Everyone has heard of Robinson Crusoe. But how many know the real-life inspiration behind the character?
As Alex Turner explains on Quora, this would be Alexander Selkirk:
Selkirk was a Scottish sailor, born in 1676. He was a rather hotheaded man, who tended to look for exciting voyages whenever he could. In the early 1700s, he served in the War of the Spanish Succession, and after gaining valuable experience at sea, in 1704, he joined a British expedition to the South Pacific, just about as far away from Scotland as you can get.
On this voyage in 1704, Selkirk and his crewmates had made it as far as the totally uninhabited Juan Fernandez Islands, an archipelago more than 400 miles off the coast of Chile, when they discovered they needed supplies and fresh water. However, when their ship docked at Juan Fernandez Island, Selkirk realized that the ship was in bad shape and needed repairs.
Selkirk boldly told his captain that he refused to sail on the vessel until it was repaired. The captain refused to repair it, thinking the vessel was fine, and that Selkirk was exaggerating, so he took him up on his offer: he gave Selkirk a musket, hatchet, knife, cooking pot, bedding, clothes, and a Bible, and told him he could stay on the island.
Unsurprisingly, Selkirk immediately regretted his boldness, but it was too late; the captain wouldn’t take him back. So Selkirk was marooned, far away from inhabited land, although with more supplies than most castaways.
Selkirk had made a rash decision, but it wasn’t so bad: Selkirk’s captain wrecked the ship off the coast of Colombia a few months later, and he and the crew were captured and imprisoned by the Spanish.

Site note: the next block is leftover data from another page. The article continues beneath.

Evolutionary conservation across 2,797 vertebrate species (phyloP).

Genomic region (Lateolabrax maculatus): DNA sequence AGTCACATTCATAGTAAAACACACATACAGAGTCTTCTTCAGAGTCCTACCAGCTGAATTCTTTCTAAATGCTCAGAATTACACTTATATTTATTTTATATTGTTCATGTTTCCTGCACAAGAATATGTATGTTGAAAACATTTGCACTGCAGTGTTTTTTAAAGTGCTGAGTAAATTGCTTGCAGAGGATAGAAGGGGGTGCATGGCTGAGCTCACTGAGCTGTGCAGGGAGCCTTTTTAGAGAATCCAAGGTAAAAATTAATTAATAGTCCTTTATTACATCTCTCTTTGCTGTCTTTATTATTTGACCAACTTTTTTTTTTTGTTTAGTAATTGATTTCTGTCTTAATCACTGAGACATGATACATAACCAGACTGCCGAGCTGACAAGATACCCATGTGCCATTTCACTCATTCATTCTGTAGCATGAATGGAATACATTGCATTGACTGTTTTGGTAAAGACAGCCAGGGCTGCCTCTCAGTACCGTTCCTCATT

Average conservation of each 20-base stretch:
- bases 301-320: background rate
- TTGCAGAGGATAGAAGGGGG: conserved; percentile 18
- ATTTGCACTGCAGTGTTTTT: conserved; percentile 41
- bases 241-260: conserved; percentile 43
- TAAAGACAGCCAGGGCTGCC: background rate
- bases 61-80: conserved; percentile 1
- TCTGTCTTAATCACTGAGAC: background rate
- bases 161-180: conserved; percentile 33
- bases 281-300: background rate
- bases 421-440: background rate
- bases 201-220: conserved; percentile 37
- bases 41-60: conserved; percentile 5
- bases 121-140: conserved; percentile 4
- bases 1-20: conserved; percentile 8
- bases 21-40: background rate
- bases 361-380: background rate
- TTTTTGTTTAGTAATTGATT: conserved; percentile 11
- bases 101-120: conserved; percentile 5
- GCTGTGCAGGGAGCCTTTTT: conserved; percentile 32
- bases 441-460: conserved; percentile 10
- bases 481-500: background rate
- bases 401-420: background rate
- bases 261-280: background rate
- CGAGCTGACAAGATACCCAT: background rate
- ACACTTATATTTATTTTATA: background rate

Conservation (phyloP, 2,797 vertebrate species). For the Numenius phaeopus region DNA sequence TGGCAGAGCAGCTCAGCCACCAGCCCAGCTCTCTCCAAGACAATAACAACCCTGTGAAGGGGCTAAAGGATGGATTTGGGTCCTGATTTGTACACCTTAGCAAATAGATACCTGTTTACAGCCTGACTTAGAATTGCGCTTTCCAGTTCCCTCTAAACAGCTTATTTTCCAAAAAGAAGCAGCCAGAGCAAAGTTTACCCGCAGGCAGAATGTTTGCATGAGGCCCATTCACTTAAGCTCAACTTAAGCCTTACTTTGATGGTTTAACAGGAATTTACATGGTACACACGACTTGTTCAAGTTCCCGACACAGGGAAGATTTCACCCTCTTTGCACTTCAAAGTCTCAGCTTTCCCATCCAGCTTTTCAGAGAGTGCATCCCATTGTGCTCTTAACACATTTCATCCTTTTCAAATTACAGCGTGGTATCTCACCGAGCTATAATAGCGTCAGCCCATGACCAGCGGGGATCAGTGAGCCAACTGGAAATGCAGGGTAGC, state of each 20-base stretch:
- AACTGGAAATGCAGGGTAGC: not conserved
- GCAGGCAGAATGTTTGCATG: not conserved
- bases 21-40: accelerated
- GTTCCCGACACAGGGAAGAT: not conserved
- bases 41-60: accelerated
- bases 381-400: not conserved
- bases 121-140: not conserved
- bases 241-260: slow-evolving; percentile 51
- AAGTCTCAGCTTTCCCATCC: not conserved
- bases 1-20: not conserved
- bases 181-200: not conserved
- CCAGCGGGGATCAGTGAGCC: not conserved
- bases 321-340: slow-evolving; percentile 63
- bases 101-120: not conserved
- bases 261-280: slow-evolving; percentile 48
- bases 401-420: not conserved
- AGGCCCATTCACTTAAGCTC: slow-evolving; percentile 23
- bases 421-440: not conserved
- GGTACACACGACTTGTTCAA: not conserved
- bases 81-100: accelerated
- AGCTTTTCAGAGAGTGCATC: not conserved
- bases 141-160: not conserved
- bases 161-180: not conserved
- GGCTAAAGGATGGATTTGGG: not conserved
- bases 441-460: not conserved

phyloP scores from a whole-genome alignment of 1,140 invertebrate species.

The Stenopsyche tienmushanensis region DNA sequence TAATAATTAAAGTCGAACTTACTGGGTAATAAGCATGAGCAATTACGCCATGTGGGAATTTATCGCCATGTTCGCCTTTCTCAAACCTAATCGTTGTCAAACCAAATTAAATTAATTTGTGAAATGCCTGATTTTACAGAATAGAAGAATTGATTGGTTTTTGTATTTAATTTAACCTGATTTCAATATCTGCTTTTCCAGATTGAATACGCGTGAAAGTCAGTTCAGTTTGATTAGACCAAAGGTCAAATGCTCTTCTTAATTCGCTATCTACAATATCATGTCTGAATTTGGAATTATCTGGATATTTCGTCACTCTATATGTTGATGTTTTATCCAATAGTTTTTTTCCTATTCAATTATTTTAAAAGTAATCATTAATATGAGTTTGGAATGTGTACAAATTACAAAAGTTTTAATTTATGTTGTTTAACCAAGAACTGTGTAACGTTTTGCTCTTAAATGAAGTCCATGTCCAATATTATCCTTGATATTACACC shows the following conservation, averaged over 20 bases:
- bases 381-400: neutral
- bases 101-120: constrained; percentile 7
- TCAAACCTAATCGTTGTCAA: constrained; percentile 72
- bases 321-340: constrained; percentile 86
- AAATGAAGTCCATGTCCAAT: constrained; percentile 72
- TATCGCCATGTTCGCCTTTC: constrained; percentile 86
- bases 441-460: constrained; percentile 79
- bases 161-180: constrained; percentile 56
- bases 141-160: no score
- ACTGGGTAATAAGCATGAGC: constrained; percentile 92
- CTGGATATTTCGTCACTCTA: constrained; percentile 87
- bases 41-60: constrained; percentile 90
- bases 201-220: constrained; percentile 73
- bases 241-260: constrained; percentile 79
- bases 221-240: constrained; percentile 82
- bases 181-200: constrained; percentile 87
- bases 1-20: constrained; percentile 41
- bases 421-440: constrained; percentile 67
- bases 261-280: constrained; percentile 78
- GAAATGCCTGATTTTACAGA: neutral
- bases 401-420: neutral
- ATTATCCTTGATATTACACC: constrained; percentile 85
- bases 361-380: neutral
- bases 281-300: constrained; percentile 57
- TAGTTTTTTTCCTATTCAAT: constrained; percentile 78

A Long Wait
After being marooned, Selkirk stuck to the shoreline of the island, figuring that eventually another vessel will stop by the island for supplies or repairs, and rescue him in the process, but it was not to be. For weeks, Selkirk lived off lobsters and experienced depression after becoming extremely lonely. After a few months on the island, he began to lose hope that he would ever be rescued, and sea lions drove him away from the beach and into the island’s interior.
However, as soon as he was driven into the interior, Selkirk’s fortunes changed. He found wild goats, which he used for milk and meat, plus an abundance of fruits. He was plagued by rats attacking him at night, but wild cats nearby staved them off most of the time.
Selkirk became a very resourceful man by the time a year went by on the island. He fashioned himself a new knife using barrel hoops on the beach and built two huts out of trees (see image). One of these huts he used for cooking, and the other he used as a shelter. He used his musket to hunt goats, but his gunpowder ran out and he had to chase them on foot and use his knife.
When his clothes became too worn and ragged, he made new clothes with goat skins. When his shoes finally wore out, he found that he didn’t need new ones; his calloused feet had become so tough that he didn’t need anything to put on them.
Selkirk found true comfort in one thing; his Bible. He sang psalms from it, and it helped him remember how to read and speak English, as he hadn’t been able to speak to anyone for about two years at this point.